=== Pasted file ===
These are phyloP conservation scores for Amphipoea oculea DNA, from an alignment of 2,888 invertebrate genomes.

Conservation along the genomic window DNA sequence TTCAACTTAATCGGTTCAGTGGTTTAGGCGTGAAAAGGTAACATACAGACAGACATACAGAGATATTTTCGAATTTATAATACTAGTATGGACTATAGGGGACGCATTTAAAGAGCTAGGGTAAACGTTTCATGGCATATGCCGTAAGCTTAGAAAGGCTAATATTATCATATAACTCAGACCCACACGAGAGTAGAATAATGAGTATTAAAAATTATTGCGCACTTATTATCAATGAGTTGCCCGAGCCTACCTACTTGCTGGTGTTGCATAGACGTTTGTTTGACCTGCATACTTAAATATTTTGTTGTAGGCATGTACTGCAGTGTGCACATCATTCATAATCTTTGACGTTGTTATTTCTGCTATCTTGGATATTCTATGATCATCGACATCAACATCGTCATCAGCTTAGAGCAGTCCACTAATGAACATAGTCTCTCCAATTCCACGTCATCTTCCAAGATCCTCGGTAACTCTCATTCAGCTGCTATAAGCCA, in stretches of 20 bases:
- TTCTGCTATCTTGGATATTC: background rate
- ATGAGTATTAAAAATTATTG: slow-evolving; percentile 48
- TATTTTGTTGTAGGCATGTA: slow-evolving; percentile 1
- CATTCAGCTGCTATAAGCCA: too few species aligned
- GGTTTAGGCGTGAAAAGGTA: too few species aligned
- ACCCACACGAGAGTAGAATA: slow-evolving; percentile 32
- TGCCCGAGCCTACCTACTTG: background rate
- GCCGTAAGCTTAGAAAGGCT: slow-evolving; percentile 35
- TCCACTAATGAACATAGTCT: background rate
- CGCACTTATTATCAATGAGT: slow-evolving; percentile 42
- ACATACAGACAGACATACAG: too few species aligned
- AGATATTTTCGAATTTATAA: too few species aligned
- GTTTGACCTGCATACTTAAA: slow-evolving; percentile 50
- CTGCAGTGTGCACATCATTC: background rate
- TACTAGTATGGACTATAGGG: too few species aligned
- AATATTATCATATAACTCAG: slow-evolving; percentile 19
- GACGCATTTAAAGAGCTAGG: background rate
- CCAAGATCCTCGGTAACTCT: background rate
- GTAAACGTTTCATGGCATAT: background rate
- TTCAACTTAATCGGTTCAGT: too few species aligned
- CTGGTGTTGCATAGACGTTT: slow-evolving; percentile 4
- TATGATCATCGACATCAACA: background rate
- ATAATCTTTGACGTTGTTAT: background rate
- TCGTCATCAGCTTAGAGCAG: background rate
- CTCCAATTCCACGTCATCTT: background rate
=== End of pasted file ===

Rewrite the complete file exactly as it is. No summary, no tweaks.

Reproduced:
These are phyloP conservation scores for Amphipoea oculea DNA, from an alignment of 2,888 invertebrate genomes.

Conservation along the genomic window DNA sequence TTCAACTTAATCGGTTCAGTGGTTTAGGCGTGAAAAGGTAACATACAGACAGACATACAGAGATATTTTCGAATTTATAATACTAGTATGGACTATAGGGGACGCATTTAAAGAGCTAGGGTAAACGTTTCATGGCATATGCCGTAAGCTTAGAAAGGCTAATATTATCATATAACTCAGACCCACACGAGAGTAGAATAATGAGTATTAAAAATTATTGCGCACTTATTATCAATGAGTTGCCCGAGCCTACCTACTTGCTGGTGTTGCATAGACGTTTGTTTGACCTGCATACTTAAATATTTTGTTGTAGGCATGTACTGCAGTGTGCACATCATTCATAATCTTTGACGTTGTTATTTCTGCTATCTTGGATATTCTATGATCATCGACATCAACATCGTCATCAGCTTAGAGCAGTCCACTAATGAACATAGTCTCTCCAATTCCACGTCATCTTCCAAGATCCTCGGTAACTCTCATTCAGCTGCTATAAGCCA, in stretches of 20 bases:
- TTCTGCTATCTTGGATATTC: background rate
- ATGAGTATTAAAAATTATTG: slow-evolving; percentile 48
- TATTTTGTTGTAGGCATGTA: slow-evolving; percentile 1
- CATTCAGCTGCTATAAGCCA: too few species aligned
- GGTTTAGGCGTGAAAAGGTA: too few species aligned
- ACCCACACGAGAGTAGAATA: slow-evolving; percentile 32
- TGCCCGAGCCTACCTACTTG: background rate
- GCCGTAAGCTTAGAAAGGCT: slow-evolving; percentile 35
- TCCACTAATGAACATAGTCT: background rate
- CGCACTTATTATCAATGAGT: slow-evolving; percentile 42
- ACATACAGACAGACATACAG: too few species aligned
- AGATATTTTCGAATTTATAA: too few species aligned
- GTTTGACCTGCATACTTAAA: slow-evolving; percentile 50
- CTGCAGTGTGCACATCATTC: background rate
- TACTAGTATGGACTATAGGG: too few species aligned
- AATATTATCATATAACTCAG: slow-evolving; percentile 19
- GACGCATTTAAAGAGCTAGG: background rate
- CCAAGATCCTCGGTAACTCT: background rate
- GTAAACGTTTCATGGCATAT: background rate
- TTCAACTTAATCGGTTCAGT: too few species aligned
- CTGGTGTTGCATAGACGTTT: slow-evolving; percentile 4
- TATGATCATCGACATCAACA: background rate
- ATAATCTTTGACGTTGTTAT: background rate
- TCGTCATCAGCTTAGAGCAG: background rate
- CTCCAATTCCACGTCATCTT: background rate